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2017 goes down as a good year for music

We asked local rappers, singers, songwriters, drummers, emcees, et al: “What was 2017’s album of the year?”
Here are their answers.

Dialtone, Magnum
As musicians we inspire. Ourselves. Other musicians. The world. Dialtone gave any musician that follows him the push they needed at the top of 2017. Myself included. With production by Papa, Magnum came on a USB in the form of a bullet and gun with the rumor of a short film to follow. The short film came and looked like nothing we’d seen as a local rollout for an album. It reminded me of The Wall. Magnum’s marketing showed artists in Tulsa and surrounding areas that execution is everything. From it came festivals, a movie, and an impromptu art show called “No Parking,” also the work of Tone—all executed with Magnum in mind, with success at every event—proving that nothing is impossible and anything can happen. –Pade, rapper

JD McPherson, Undivided Heart and Soul
I just love this band, musically and personally. They are the real deal. Also, being a drummer, listening to Jason Smay on this record is thoroughly enjoyable. –Paddy Ryan, drummer

King Gizzard and the Lizard Wizard, Flying Microtonal Banana
Introducing various Turkish instruments and custom-built microtonal guitars, keyboards, and harmonicas for one record is a bold move, but one that has caught my ear and taken hold. With an obvious krautrock influence, I love hearing that world collide with garage rock and traditional Turkish music in a lo-fi setting. While the rhythmic complexity is very different than in their other albums, they make up for it with exotic quarter tones, putting the wrong notes in the right places. –Conor Robb, The Dull Drums, Cucumber and the Suntans, Contra

DeJohnette, Grenadier, Medeski & Scofield, Hudson
I looked forward most to Hudson, and it did not disappoint. Hudson is the superband comprised of jazz legends Jack DeJohnette, John Scofield, Larry Grenadier, and John Medeski. On this recording, they pay tribute to many of their own musical heroes, like Hendrix, Dylan, Joni Mitchell, and The Band, reworking cover material as jams and free jazz improvisations. There are also a few well-crafted originals contributed by DeJohnette. Jazz, rock, peace, and protest: just what we need. –Jared Johnson, drummer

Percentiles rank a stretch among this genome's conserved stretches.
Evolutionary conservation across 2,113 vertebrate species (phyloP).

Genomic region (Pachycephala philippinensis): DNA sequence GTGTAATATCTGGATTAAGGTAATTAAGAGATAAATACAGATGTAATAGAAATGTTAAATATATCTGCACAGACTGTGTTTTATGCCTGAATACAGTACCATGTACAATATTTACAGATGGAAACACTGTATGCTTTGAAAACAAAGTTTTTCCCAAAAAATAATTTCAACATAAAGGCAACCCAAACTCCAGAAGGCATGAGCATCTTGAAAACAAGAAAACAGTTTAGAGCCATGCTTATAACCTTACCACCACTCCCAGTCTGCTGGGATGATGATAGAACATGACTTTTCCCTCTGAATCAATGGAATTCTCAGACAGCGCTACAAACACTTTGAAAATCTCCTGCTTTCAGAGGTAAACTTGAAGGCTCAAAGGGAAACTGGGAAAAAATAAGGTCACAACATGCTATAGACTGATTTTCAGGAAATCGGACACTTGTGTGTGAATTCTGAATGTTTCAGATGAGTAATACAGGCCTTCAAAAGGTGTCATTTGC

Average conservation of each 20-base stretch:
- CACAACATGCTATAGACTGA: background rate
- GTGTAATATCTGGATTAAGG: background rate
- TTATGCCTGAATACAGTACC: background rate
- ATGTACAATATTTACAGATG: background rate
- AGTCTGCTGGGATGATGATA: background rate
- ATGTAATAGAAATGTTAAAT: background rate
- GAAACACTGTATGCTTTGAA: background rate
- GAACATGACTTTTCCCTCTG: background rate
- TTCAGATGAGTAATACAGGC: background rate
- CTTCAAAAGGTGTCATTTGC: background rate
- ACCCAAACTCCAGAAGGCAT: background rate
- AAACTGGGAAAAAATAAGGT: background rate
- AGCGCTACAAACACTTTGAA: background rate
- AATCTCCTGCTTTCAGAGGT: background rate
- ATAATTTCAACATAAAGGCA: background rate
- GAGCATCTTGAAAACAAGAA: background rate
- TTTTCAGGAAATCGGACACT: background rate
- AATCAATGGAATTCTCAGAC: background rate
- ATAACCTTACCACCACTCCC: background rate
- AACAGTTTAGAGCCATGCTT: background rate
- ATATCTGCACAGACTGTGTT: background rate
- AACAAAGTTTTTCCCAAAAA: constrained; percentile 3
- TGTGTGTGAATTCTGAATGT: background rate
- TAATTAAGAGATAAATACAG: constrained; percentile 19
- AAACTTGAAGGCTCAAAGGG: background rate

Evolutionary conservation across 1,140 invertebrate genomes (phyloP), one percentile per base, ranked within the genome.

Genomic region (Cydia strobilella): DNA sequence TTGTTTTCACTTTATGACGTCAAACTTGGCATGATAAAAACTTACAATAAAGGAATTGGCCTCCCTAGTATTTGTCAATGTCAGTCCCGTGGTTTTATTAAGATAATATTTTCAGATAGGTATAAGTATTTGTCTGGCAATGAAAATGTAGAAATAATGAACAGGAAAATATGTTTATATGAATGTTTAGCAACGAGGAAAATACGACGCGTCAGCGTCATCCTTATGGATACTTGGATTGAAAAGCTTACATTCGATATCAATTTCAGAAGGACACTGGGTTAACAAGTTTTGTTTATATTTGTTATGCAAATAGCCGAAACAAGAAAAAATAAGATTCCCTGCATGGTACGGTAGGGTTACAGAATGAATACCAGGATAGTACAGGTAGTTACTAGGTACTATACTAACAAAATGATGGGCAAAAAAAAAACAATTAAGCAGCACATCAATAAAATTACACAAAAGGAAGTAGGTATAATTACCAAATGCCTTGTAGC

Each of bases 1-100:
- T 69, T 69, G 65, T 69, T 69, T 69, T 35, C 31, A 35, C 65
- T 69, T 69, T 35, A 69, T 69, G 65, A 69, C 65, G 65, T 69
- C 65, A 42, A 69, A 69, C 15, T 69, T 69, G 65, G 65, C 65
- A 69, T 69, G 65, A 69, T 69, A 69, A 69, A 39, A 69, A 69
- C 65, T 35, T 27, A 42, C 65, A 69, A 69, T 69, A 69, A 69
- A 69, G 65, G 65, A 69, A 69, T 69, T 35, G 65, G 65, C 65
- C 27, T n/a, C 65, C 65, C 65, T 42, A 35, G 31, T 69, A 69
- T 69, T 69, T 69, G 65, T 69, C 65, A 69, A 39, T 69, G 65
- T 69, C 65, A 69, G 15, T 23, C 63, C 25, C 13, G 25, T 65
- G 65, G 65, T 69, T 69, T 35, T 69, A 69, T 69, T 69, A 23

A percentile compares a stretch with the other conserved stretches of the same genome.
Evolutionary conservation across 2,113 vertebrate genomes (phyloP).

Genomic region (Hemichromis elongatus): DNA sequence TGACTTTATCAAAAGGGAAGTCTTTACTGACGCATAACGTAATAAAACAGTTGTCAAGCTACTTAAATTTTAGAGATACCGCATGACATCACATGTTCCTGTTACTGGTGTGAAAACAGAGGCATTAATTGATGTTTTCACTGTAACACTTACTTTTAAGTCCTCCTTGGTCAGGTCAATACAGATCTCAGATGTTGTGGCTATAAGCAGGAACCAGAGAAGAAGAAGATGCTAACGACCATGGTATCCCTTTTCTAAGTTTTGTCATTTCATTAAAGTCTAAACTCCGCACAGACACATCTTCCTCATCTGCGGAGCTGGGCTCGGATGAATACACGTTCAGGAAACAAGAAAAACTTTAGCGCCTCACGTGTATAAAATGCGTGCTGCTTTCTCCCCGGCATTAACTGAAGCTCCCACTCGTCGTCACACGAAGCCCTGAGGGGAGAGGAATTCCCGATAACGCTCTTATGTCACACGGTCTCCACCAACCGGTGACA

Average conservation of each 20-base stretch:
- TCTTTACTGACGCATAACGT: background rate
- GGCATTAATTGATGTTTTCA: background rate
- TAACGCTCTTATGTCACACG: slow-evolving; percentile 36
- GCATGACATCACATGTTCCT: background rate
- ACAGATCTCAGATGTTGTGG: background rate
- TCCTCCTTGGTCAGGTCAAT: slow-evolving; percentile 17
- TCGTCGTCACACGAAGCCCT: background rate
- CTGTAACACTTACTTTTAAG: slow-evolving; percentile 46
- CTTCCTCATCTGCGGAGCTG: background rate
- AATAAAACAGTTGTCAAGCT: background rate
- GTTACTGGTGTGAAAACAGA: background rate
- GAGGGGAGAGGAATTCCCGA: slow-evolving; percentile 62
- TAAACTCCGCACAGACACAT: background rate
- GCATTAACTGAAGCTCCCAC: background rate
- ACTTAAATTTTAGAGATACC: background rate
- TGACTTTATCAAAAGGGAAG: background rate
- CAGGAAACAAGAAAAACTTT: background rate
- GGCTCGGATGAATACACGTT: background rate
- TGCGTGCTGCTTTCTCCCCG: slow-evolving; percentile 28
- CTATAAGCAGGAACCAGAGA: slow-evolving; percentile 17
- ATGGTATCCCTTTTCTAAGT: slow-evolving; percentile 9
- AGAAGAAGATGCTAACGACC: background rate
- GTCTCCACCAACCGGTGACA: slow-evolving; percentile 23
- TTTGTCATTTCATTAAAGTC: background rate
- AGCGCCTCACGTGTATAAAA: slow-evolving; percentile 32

Pond, The Weather
As much music that came out this year, and as much as I love King Gizzard and the Lizard Wizard, I’ve decided to give The Weather by Pond my favorite of the year. It’s such a fantastic and lush record. They dropped the “harder-in-comparison” pysch rock for more synths and grooves, and it really pays off. With his lyrics and melodies, Nicholas Allbrook has once again taken the next step in evolving into a better singer/songwriter. –Nicholas Delesdernier, Contra

Christian Scott aTunde Adjuah, Diaspora
Naturally, I would pick a jazz record for my favorite. Christian Scott is an amazingly gifted trumpeter and musical stylemasher. If you could aggregate 100+ years of jazz tradition with trap, neo-soul, and an imaginative re-working of late ‘80s Miles Davis, then you might come close to describing this record.  But, more importantly, you get virtuoso improvisations, growls, and anguish leading us into the jazz future (sans “smooth jazz”). Christian Scott aTunde Adjuah is part of the new wave of jazz, along with artists like Kamasi Washington, Thundercat, Esperanza Spalding, Robert Glasper, and Cecile McLorin Salvant–Dean DeMerritt, Dean DeMerritt Jazz Tribe

SZA, Ctrl
I enjoyed this album because it’s FEARLESS! The way the artist allowed herself to express personal insecurities along with satisfactions within her relationships (or situations), her style is unique and unapologetic. I was introduced to SZA earlier this summer and learned that she wrote songs for a few major artists, such as Beyoncé, Nicki Minaj, and Rihanna, before releasing her own album, which sparked my interest in her work even more. Being a writer myself and hearing the freedom of the new talent that has arisen the past few year is extremely encouraging. The world of hip hop and R&B has definitely come back to life. –Tea Rush, singer/songwriter

Jesca Hoop, Memories Are Now
Jesca Hoop has been my favorite artist for ten years now. I found her in the days of Myspace, quite by accident, by continually clicking on number 1 on “top 8 friends.” Remember that? Anyways, her new album just does not disappoint, and everyone needs to hear it. –Rachel Bachman, singer/songwriter

Scott Cook, Further Down the Line
Scott Cook’s 2017 release Further Down the Line is an introspective journey into what it is to travel and entertain for a living. Stories of loss, love, protest, and joy paint this album in a light reminiscent of his past works but with an ever-increasing acuity. I love it. The song “Fellas, Get Out the Way” holds a particular poignancy in times like these, and his perspective is something many of us would do well to hear. –Chris Blevins, singer/songwriter

Bjork, Utopia
This music is a soundtrack to an M.C. Escher painting. There is such depth to the production on this album, and I wasn’t hip to her mate Arca before this. Acoustic and synthesized instruments, neo-‘80s effects, and minimalist compositional style all serve as a medium for her surreal and emotional storytelling. I think [William S.] Burroughs would enjoy taking a hit to this. –Mike Cameron, Mike Cameron Collective, Count Tutu

Dialtone, Magnum
For album of the year I choose Dialtone & Papa’s Magnum because it’s a 100 percent rap album. It was long-awaited for myself, so when it came out it was everything from a classic Dialtone album I wanted. The bonus is that it’s a conceptual collaborative effort comprised of seven tracks solely produced by Papa. The title comes from the show “Magnum P.I.” Papa got the idea to sample its score after watching the series on DVD. Favorite track: “Cruising USA.” –Keeng Cut, rapper